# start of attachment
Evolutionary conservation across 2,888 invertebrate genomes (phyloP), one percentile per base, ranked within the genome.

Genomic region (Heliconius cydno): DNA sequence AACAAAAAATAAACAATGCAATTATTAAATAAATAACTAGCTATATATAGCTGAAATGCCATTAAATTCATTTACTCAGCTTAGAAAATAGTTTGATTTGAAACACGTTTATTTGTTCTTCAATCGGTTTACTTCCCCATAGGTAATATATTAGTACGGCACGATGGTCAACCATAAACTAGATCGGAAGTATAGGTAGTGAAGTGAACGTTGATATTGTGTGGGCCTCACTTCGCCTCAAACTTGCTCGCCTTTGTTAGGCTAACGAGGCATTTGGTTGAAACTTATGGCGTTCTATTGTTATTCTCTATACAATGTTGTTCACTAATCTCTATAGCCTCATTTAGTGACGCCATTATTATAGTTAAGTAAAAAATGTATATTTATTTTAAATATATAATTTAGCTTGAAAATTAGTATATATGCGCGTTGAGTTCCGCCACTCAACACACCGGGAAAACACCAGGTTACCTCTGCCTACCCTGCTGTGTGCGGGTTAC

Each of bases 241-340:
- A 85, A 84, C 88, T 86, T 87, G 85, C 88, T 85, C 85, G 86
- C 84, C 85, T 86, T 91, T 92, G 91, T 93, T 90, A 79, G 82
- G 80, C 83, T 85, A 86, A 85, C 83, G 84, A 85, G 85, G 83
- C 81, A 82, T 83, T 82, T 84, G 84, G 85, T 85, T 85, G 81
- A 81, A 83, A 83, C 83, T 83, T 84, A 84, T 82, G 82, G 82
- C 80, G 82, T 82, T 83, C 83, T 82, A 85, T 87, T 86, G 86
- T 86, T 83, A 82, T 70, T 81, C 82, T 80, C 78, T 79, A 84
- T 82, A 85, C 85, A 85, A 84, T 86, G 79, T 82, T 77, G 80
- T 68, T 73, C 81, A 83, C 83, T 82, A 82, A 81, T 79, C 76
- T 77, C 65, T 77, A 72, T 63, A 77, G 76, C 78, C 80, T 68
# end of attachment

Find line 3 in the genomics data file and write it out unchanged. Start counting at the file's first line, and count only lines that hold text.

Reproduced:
Each of bases 241-340: